St John NB & The Magnificent Irvings + Art heist at Beaverbrook Gallery
Sometime in the 1980s, I met an old woman, who like my dad, was a native of St John, NB. She told me that all the little girls in this hilly city used to wait at the bottom of Princess St. hoping to catch a glimpse of my 17 yr old father Frank as he sauntered down the hill. It’s hard to imagine one’s wheezy old man as an object of desire but I accepted it as the truth. He was a handsome dude, a bit on the short side, but there’s no denying he was a charmer. The only person he seems not to have charmed was my mother. She was on the rebound when she grudgingly asked him to a company picnic sometime in the mid-1930s, ignoring him throughout, I might add. It was only when a co-worker came up to her and said “So Gaby, who’s the good-looking fella’ with your sister Myrt?” that she reacted “He’s not with Myrt! He’s with me!” She had a second look at him. This part happened in Montreal. In the late 1920s and early 30s my father and his 5 siblings left St John for Central Canada and the North Eastern U.S., though their parents and grandparents are buried there alongside the many Irish who arrived in St John Harbor in the early to mid-1800s.
The city of St John has been so messed-about with that’s it’s hard to imagine what it looked like from sorrowful stories past. There may be more of ancient Rome left standing than there is of old St John. There was a fire in 1877 but that seems too long ago to explain the huge gaps in it’s hilly streets. I’ve heard tell of a streetcar that went from the village of Fairville (my grandmother Johanna Gillis’s hometown) over a cantilever bridge and into to St John. My 8 yr old aunt rode that streetcar to be with her mother who lay dying somewhere at an address on Main St at the age of 32. Huge chunks of the city have gone missing and replaced with big wide roads severing neighbourhoods that were once contiguous. The worse junk-food franchises are all well-represented, unfortunately. I tried to find Douglas Ave. where my father’s family had once lived but I might as well have been looking for it in Baltimore. It’s all delapidated churches catty-corner from Mickey Ds. There are few old streets in the city center that are wholly intact but caring people continue to renovate the remaining tall narrow brick and brownstone buildings. By some miracle the lovely old city market, St John High School and the Imperial Theatre escaped demolition and all seem to be thriving. There’s a boom on. The Magnificent Irvings are building yet another refinery and… St John is to be blessed with the new ‘Irving World headquarters.’ Why do I suspect the taxpayers will be footing the bill for this? (cause you’re a cynic?) Also, St John’s harbour welcomes big cruiseships now so the influx of bored tourists from these floating septic tanks has spawned a burgeoning economy of street hawkers who line the bottom of King St. I shudder to think of where the waste goes (surely not into the harbour?) but hey these things run on diesel so who cares. One thing’s for sure, the good people of St John will continue to swallow what’s served up to them and be thankful for whatever that might be..(a dose of the Norwalk virus?) Blue-cholera indeed. I confess to feeling great affection for this beleaguered little city though you wouldn’t know it from the tone of this post. It’s a treasure-trove of lovely junk from the past, an old stripper-lady with just one pastie left. I was lucky to pick up a 50s table-top Farfisa chord organ for a song. The instrument, if you can call it that, came out of some parsonage..a small poor one and was probably played by a church mouse. Just a closer walk with Thee…down to Mickey D’s.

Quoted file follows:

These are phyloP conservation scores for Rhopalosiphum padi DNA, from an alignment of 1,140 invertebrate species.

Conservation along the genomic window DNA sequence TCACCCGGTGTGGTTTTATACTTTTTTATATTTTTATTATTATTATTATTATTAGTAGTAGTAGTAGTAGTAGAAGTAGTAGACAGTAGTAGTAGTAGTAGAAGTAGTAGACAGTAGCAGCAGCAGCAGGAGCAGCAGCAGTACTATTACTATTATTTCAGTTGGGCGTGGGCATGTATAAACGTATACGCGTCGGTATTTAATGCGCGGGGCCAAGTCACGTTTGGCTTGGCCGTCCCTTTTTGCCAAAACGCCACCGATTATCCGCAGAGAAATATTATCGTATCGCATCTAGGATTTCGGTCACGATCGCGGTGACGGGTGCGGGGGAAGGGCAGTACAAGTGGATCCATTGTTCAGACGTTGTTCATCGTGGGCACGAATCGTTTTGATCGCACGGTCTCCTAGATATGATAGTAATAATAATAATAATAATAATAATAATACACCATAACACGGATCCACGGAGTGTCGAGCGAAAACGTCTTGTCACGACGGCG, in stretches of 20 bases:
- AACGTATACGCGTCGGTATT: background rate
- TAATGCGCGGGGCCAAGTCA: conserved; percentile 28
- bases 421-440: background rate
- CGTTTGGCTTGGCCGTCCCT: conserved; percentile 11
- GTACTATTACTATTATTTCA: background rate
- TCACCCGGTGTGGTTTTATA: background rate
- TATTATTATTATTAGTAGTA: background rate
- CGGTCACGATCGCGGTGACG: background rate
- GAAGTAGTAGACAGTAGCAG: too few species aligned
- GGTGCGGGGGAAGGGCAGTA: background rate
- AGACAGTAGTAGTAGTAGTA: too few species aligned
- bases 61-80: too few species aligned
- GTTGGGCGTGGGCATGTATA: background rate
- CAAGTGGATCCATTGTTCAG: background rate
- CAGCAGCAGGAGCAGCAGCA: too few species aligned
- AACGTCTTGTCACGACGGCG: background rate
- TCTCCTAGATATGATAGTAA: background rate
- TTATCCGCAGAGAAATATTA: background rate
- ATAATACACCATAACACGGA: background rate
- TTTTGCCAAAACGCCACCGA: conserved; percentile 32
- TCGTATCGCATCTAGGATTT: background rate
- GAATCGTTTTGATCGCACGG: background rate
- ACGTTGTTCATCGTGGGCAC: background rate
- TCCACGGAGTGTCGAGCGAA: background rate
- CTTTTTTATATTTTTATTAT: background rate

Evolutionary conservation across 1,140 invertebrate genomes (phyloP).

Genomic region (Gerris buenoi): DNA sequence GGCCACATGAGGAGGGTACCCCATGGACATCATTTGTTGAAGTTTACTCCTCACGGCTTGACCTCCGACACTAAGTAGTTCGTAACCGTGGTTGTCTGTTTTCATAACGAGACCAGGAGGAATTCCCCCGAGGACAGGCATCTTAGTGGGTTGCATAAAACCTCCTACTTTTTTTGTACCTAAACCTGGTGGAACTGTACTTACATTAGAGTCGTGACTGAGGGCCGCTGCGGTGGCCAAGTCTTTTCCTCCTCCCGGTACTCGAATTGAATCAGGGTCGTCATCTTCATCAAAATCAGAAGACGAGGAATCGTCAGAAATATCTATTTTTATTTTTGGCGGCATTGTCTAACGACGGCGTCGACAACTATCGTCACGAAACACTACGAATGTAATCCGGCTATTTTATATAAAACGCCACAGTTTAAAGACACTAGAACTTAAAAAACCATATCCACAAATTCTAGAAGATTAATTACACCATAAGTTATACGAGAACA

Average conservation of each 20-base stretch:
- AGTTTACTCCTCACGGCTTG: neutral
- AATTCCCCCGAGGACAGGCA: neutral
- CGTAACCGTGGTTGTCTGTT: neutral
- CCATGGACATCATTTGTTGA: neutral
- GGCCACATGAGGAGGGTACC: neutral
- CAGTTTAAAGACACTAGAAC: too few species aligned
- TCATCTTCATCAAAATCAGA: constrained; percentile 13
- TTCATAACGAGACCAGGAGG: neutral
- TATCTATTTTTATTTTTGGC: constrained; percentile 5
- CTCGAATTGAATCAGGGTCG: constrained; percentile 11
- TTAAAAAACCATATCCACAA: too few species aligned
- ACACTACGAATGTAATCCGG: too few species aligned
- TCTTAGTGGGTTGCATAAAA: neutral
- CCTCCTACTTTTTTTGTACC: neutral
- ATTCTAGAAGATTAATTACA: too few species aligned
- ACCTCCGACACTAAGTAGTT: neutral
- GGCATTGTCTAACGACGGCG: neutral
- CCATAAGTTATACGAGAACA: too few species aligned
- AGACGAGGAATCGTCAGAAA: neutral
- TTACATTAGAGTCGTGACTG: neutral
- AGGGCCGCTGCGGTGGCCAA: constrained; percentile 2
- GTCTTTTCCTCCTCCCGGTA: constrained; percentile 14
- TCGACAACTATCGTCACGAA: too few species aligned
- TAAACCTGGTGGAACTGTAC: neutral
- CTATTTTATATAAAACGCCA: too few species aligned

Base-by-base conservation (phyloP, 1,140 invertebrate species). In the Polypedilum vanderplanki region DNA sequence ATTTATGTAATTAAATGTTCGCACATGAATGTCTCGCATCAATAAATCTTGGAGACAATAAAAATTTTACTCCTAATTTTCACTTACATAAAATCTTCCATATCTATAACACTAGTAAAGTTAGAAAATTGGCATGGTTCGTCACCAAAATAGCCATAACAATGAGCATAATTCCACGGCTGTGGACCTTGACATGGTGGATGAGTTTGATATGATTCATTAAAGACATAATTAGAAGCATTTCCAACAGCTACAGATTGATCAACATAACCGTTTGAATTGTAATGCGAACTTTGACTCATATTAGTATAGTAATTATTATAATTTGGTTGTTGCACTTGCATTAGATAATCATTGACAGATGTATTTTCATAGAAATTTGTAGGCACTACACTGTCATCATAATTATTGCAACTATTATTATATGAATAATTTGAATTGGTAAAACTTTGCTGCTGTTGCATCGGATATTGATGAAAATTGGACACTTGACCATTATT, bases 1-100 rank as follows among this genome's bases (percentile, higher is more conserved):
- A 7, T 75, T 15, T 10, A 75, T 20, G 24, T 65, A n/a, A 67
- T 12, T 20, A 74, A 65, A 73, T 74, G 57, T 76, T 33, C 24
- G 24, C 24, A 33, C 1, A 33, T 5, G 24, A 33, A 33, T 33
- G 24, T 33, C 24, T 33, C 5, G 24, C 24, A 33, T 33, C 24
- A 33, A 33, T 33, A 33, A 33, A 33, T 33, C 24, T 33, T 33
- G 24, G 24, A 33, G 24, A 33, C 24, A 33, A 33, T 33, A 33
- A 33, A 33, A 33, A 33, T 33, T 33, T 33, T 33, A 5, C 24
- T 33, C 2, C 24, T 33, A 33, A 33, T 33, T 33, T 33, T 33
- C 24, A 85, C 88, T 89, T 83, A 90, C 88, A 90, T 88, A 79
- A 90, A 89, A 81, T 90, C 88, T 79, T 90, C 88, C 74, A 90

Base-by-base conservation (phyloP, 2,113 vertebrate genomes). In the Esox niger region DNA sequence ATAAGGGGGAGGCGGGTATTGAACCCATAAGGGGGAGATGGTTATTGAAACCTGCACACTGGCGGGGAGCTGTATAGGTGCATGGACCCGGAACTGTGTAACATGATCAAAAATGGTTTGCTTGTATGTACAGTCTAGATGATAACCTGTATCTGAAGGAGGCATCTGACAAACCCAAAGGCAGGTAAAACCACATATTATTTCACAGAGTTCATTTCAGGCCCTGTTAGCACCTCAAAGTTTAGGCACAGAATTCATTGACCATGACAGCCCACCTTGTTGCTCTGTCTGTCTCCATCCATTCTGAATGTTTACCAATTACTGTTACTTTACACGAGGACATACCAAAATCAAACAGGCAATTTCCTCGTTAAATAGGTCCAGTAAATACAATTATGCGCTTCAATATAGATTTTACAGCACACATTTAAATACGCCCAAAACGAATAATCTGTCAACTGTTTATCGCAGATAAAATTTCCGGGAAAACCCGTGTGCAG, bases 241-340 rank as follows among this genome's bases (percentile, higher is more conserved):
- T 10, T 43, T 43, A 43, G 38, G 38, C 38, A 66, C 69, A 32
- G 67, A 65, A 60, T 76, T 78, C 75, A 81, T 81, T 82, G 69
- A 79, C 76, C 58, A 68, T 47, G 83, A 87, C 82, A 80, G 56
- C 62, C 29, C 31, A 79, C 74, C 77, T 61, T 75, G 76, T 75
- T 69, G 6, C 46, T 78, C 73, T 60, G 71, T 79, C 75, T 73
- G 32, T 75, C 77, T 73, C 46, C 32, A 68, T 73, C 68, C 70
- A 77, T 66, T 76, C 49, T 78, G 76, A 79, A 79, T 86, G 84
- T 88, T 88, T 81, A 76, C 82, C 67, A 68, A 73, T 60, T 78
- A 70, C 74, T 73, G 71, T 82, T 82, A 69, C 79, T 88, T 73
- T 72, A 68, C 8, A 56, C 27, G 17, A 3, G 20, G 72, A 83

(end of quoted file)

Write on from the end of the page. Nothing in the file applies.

By contrast, Fredericton, New Brunswick’s genteel (boring?) capital and home to U.N.B. (party campus?) benefited from the munificence of Max Aitken, aka Lord Beaverbrook, financier and newspaper baron. In 1959, by way of celebrating his 80th birthday, His Lordship built the Beaverbrook Art Gallery as a gift to the people of Fredericton and continued to fill it with works of art throughout his lifetime as did the Dowager Lady B. until she herself croaked. This fine Gallery has some surprisingly good and very valuable pieces (as it turns out) and Lord B. profligate heirs are trying to get their hands on 200 of them. The silly twits have gone and blown their inheritances. It’s an art heist. Both sides are spending what little resources they have on lawyers. I’m happy Lily and I got to see the collection before it ends up in the hands of private collectors, the only ones who will be able to afford the Turner (suggested price 25 mill), a nice Lucian Freud, vintage 1955, (a painting of his recently fetched 72 mil.) a couple of Botticellis, John Singer Sargents, the list goes on. Don’t Dali, go see them before the boys from Sotheby’s show up with the Ryder trucks. My personal favorite was a large Jack Bush. It’s probably safe. Canadian painters don’t have much currency in international art markets. I should mention that the Gallery is hosting a show on N.B. architecture (St John’s missing buildings are in there) and all the photos are mounted on raw Irving plywood. I hope it was was a gift. And the Provincial Assembly is getting a new copper roof.